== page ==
Beck, Ambassador Theatre, Dublin, 1st May 2003
When you think of Beck, the image of a fun-loving, happy-go-lucky guy doesn't automatically spring to mind. A bit of an oddball, perhaps, but someone whose black humour can be a little uncomfortable at times. And if his most recent album, "Sea Change", is anything to go by, you might even be forgiven for assuming that the guy is about to slit his wrists one of these fine days - songs like 'Already dead' and 'Lonesome tears' don't exactly inspire confidence in Beck's mental health.
So when his show at Dublin's Ambassador Theatre was promoted as a solo, acoustic performance, it seemed a fairly safe bet to anticipate plenty of low-fi songs and quiet reflections. Wearing a geeky jacket and flares, Beck opened up with 'Golden age' and seemed to be setting the stage for a sombre night of mellow introspection. With no more embellishment than an acoustic guitar, his voice was surprisingly powerful and resonant, a fact that can sometimes get lost amidst the typically experimental sounds of his recorded albums.
Anybody who thought that Beck would be simply strumming a guitar, however, was in for a surprise. He was joined onstage by his "Japanese friend, Roland" (a loop machine), five acoustic guitars, a blues guitar, a creaky old piano, a keyboard, a Würlitzer organ, a couple of harmonicas and all manner of obscure instruments so that he resembled some crazy scientist in an experimental music laboratory.
What followed was a night of pure manic entertainment with Beck as the accomplished host of this one-man show. He switched styles easily throughout the night, deftly turning his hand from guitar blues to gentle piano to freeform jazz. What was possibly the biggest surprise, though, was his self-deprecatory sense of humour and witty comments throughout the night. Regaling us with tales of his formative days as a folk-singer, he had the crowd in stitches as recounted some of his many mishaps that, he said, "should really be documented in the 'How Not to be a Folk Singer' handbook".
Roland, the beat box "with an artistic temperament", refused to co-operate on quite a few occasions and, at one stage, poor Beck even slipped off his stool, but he handled these minor setbacks with bumbling good humour and improvised when necessary. Over the course of the night, the crowd was treated to impromptu renditions that ranged from Nelly's 'Hot in here' to Prince's 'Raspberry beret', with snippets of Tom Petty and Bruce Springsteen thrown in to liven up the mix.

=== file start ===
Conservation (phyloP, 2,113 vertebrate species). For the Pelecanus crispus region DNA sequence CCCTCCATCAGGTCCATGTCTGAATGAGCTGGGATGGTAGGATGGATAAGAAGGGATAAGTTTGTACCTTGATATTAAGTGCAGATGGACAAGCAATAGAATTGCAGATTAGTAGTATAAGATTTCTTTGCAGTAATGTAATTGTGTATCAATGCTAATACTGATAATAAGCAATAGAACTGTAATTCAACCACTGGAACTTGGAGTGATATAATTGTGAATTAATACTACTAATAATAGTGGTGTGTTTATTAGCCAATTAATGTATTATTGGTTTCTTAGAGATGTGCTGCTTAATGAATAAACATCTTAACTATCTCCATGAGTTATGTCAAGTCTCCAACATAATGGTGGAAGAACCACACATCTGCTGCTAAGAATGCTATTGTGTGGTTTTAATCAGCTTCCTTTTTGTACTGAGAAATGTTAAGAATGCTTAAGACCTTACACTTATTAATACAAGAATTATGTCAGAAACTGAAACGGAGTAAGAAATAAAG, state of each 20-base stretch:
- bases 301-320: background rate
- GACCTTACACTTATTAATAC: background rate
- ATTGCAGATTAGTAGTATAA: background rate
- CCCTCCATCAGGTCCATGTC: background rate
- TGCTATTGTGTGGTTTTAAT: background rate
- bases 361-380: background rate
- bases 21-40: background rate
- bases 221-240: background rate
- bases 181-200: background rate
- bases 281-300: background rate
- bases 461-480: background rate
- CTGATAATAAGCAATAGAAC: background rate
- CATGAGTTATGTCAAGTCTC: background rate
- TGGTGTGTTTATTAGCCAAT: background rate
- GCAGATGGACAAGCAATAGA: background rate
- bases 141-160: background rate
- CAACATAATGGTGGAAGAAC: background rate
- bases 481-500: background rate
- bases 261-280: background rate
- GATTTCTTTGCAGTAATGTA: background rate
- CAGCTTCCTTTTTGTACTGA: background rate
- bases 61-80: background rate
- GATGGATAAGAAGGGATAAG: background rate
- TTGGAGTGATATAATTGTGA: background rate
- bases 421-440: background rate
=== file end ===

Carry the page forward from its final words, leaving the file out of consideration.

He almost seemed to be making up the set list as he went along, launching into a mock-sinister "Hammer Horror" version of 'Cry me a river' that really gave Justin Timberlake a run for his money. Survivor's 'Eye of the tiger' was requested by a friendly heckler in the crowd and, after mimicking the guy's Dublin accent, he turned the song's unmistakeable riff into the night's recurring theme and repeated it just for laughs throughout the evening.
But of course, the crowd was there to hear Beck's own music and he didn't disappoint. 'Fourteen rivers, fourteen floods', 'Sissyneck' and 'Bottle of blues' were just some of the highlights and 'Lost cause' took on an extra pathos when stripped of all backing except his acoustic guitar. Beck seems comfortable playing any instrument close to hand and it was this variation and air of unpredictability that kept the crowd rapt for two hours and twenty minutes - no mean feat when you're a one-man band.
The tempo was upped considerably when he abandoned the guitar and indulged his passion for experimentation. 'Loser', the breakthrough single from his debut album 'Mellow Gold', was delivered in a thrillingly-haphazard way, banging out one repeated note on the keyboard with the butt of his microphone. 'Where it's at' saw Beck perform what could only be described as some form of 'robotic' dance to the crowd's appreciative cheers, as he and the audience began an infectious call-and-response routine.
This final section of the set was complete freeform experimentation, blending song after song into each other in sometimes barely recognisable guises. Beck was like the Duracell bunny, all wound up and bursting with energy, trying to cram in as many of his songs as he could. Any lesser artist would've found it hard to pull this off and keep the audience's attention but, as Beck hurtled from one melody to another, the breakneck momentum he had built up had everyone eagerly anticipating just what the hell was going to come next.
He finished up with a great version of Velvet Underground's 'Sunday morning', which he made his own. And then it was over. An exhausted-but-happy-looking Beck thanked the roaring crowd and was gone, leaving them almost as breathless as he was in his wake.
Mary Anne Kenny.